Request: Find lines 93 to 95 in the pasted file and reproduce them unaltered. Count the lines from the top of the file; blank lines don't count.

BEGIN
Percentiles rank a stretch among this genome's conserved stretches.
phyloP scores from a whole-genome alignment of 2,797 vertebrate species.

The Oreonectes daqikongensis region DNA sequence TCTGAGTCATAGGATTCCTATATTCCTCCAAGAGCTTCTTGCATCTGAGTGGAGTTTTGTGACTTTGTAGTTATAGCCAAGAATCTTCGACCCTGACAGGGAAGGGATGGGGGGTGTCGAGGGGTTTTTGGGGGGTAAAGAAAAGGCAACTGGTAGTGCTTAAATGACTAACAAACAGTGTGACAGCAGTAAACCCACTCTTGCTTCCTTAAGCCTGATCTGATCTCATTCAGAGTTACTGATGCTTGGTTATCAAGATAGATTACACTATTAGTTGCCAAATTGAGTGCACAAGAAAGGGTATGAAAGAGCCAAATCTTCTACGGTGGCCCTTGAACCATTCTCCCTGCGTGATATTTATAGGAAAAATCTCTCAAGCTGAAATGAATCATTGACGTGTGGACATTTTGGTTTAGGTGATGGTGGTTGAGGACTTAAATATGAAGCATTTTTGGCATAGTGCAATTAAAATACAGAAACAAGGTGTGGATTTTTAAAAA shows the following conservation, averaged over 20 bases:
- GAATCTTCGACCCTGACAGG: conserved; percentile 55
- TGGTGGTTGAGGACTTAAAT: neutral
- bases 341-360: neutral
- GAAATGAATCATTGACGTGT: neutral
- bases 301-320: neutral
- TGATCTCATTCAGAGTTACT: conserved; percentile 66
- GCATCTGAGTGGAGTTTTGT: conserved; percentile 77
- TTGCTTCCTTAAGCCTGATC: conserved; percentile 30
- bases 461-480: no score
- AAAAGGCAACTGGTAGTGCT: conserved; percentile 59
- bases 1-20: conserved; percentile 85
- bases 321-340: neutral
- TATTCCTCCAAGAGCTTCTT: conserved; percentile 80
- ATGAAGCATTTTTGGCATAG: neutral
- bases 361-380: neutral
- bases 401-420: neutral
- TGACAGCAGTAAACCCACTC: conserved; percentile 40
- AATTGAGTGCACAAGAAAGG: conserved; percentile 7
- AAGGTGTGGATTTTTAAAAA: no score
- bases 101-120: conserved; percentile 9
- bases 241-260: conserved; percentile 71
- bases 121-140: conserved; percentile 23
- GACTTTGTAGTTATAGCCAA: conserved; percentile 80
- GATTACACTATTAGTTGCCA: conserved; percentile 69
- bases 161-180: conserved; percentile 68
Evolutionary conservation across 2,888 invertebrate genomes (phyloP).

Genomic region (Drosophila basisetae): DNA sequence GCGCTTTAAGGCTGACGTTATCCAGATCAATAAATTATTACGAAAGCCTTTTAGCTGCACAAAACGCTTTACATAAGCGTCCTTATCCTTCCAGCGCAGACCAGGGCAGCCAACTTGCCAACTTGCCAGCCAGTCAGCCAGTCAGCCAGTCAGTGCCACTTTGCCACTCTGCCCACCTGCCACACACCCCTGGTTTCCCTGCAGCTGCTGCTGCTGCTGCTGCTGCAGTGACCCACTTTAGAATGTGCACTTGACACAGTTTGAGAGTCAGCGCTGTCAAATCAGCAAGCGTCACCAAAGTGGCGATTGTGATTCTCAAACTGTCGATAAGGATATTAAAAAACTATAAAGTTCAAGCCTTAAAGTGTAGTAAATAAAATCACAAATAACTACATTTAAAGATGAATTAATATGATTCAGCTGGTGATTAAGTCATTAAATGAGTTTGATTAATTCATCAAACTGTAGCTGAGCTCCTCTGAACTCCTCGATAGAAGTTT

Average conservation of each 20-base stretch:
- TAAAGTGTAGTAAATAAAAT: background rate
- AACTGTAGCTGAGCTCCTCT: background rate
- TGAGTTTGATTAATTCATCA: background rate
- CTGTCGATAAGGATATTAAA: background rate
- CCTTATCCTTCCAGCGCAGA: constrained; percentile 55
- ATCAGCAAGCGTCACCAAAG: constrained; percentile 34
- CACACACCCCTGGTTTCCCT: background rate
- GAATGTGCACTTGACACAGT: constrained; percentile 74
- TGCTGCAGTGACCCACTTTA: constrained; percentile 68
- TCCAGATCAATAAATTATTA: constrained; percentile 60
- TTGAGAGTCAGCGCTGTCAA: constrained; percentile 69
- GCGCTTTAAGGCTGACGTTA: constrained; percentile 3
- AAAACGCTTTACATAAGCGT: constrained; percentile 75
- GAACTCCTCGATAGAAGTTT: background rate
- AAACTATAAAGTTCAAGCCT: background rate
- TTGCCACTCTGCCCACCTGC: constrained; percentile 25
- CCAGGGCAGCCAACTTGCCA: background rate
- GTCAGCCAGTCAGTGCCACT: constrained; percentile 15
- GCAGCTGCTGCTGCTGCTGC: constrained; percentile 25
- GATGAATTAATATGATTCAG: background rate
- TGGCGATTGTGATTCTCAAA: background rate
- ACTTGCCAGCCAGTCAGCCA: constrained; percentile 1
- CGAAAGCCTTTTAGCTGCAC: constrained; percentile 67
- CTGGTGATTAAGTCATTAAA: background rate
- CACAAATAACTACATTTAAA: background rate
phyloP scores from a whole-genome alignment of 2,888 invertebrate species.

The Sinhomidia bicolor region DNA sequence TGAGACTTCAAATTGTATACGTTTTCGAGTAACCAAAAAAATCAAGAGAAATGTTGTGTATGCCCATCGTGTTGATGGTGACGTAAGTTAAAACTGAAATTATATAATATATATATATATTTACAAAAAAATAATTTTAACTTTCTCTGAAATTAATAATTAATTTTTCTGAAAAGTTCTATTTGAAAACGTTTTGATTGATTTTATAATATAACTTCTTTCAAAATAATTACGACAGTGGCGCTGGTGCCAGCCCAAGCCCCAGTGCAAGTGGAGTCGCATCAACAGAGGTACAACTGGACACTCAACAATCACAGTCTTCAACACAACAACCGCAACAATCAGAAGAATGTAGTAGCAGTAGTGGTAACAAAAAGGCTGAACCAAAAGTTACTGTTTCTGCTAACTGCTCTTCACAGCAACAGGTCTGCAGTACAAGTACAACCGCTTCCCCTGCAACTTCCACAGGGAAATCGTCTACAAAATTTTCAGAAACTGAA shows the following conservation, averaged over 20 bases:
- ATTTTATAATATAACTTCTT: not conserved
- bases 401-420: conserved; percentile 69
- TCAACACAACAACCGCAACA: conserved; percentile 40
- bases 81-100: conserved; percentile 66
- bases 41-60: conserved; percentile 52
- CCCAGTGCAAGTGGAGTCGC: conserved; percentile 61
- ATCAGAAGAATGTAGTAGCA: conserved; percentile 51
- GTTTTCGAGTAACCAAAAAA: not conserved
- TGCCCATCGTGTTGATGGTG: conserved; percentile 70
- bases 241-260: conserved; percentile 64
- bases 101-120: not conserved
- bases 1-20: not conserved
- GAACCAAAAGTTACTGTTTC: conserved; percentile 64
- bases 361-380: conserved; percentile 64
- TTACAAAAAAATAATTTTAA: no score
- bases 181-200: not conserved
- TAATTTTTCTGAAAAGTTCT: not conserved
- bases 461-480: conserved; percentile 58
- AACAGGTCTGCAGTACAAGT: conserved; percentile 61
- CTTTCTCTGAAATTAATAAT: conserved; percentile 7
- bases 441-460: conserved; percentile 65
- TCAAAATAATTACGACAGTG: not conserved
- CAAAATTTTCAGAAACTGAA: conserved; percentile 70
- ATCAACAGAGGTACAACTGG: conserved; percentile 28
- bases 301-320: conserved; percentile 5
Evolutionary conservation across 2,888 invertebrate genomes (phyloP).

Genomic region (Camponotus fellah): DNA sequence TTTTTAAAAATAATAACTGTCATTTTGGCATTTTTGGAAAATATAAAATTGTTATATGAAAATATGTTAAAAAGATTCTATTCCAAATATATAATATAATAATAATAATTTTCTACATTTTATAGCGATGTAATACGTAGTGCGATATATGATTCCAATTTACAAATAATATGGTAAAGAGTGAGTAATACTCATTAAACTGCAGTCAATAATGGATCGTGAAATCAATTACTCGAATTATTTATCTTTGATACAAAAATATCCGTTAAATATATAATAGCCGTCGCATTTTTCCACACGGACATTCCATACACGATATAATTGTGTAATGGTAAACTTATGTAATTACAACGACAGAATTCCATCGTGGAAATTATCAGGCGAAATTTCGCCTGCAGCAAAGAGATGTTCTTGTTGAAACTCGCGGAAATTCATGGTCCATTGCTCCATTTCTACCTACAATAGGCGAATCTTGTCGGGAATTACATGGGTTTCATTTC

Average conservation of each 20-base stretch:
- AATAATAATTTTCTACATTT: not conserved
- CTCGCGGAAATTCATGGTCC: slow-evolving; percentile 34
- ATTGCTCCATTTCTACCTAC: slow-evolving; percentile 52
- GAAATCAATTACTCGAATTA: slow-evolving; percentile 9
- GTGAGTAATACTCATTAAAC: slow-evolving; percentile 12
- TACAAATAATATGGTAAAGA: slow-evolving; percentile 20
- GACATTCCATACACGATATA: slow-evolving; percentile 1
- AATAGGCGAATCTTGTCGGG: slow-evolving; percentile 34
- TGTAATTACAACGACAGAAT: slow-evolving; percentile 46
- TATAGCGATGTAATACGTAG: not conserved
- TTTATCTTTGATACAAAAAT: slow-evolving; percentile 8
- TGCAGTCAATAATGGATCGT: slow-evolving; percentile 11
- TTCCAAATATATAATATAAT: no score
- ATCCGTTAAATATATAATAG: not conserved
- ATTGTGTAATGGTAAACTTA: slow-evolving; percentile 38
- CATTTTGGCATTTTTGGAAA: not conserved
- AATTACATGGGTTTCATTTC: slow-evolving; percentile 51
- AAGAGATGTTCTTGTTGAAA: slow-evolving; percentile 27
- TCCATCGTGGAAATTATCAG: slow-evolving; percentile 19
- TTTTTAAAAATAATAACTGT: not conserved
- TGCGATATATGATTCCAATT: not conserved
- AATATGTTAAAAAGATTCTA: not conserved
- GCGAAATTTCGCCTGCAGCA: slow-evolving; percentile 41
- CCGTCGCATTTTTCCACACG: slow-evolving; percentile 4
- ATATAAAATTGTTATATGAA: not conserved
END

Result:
- GACATTCCATACACGATATA: slow-evolving; percentile 1
- AATAGGCGAATCTTGTCGGG: slow-evolving; percentile 34
- TGTAATTACAACGACAGAAT: slow-evolving; percentile 46